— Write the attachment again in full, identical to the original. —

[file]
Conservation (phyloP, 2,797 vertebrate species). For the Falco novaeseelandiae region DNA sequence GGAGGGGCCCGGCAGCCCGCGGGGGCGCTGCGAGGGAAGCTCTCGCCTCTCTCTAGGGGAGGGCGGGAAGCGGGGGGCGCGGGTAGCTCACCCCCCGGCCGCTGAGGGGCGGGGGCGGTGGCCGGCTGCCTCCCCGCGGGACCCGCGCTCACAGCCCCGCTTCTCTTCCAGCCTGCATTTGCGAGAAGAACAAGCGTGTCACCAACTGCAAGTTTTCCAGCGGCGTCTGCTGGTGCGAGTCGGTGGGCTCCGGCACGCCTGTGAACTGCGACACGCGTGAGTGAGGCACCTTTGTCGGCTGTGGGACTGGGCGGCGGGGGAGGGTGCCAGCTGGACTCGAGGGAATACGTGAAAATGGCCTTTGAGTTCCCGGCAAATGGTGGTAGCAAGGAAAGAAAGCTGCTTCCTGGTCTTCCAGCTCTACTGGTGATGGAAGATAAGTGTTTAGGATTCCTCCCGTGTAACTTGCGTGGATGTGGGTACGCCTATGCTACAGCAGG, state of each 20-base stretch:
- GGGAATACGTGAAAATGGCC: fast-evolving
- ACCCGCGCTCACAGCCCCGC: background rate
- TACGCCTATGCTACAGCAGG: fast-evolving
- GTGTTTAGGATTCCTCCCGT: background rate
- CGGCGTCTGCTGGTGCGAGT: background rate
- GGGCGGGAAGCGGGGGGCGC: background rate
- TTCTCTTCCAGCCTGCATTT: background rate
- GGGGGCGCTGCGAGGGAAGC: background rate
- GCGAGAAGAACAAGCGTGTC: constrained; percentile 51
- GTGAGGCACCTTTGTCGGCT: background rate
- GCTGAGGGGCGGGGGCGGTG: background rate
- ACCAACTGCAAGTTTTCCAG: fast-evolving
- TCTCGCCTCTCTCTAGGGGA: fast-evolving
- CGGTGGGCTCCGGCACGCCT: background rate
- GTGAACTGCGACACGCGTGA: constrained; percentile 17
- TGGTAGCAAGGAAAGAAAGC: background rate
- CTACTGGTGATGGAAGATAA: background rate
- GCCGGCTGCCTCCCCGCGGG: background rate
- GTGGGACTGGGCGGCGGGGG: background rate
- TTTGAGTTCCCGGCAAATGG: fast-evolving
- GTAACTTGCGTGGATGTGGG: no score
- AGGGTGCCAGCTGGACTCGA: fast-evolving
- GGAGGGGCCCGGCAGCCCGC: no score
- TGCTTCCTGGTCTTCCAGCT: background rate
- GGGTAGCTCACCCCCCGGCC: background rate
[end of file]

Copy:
Conservation (phyloP, 2,797 vertebrate species). For the Falco novaeseelandiae region DNA sequence GGAGGGGCCCGGCAGCCCGCGGGGGCGCTGCGAGGGAAGCTCTCGCCTCTCTCTAGGGGAGGGCGGGAAGCGGGGGGCGCGGGTAGCTCACCCCCCGGCCGCTGAGGGGCGGGGGCGGTGGCCGGCTGCCTCCCCGCGGGACCCGCGCTCACAGCCCCGCTTCTCTTCCAGCCTGCATTTGCGAGAAGAACAAGCGTGTCACCAACTGCAAGTTTTCCAGCGGCGTCTGCTGGTGCGAGTCGGTGGGCTCCGGCACGCCTGTGAACTGCGACACGCGTGAGTGAGGCACCTTTGTCGGCTGTGGGACTGGGCGGCGGGGGAGGGTGCCAGCTGGACTCGAGGGAATACGTGAAAATGGCCTTTGAGTTCCCGGCAAATGGTGGTAGCAAGGAAAGAAAGCTGCTTCCTGGTCTTCCAGCTCTACTGGTGATGGAAGATAAGTGTTTAGGATTCCTCCCGTGTAACTTGCGTGGATGTGGGTACGCCTATGCTACAGCAGG, state of each 20-base stretch:
- GGGAATACGTGAAAATGGCC: fast-evolving
- ACCCGCGCTCACAGCCCCGC: background rate
- TACGCCTATGCTACAGCAGG: fast-evolving
- GTGTTTAGGATTCCTCCCGT: background rate
- CGGCGTCTGCTGGTGCGAGT: background rate
- GGGCGGGAAGCGGGGGGCGC: background rate
- TTCTCTTCCAGCCTGCATTT: background rate
- GGGGGCGCTGCGAGGGAAGC: background rate
- GCGAGAAGAACAAGCGTGTC: constrained; percentile 51
- GTGAGGCACCTTTGTCGGCT: background rate
- GCTGAGGGGCGGGGGCGGTG: background rate
- ACCAACTGCAAGTTTTCCAG: fast-evolving
- TCTCGCCTCTCTCTAGGGGA: fast-evolving
- CGGTGGGCTCCGGCACGCCT: background rate
- GTGAACTGCGACACGCGTGA: constrained; percentile 17
- TGGTAGCAAGGAAAGAAAGC: background rate
- CTACTGGTGATGGAAGATAA: background rate
- GCCGGCTGCCTCCCCGCGGG: background rate
- GTGGGACTGGGCGGCGGGGG: background rate
- TTTGAGTTCCCGGCAAATGG: fast-evolving
- GTAACTTGCGTGGATGTGGG: no score
- AGGGTGCCAGCTGGACTCGA: fast-evolving
- GGAGGGGCCCGGCAGCCCGC: no score
- TGCTTCCTGGTCTTCCAGCT: background rate
- GGGTAGCTCACCCCCCGGCC: background rate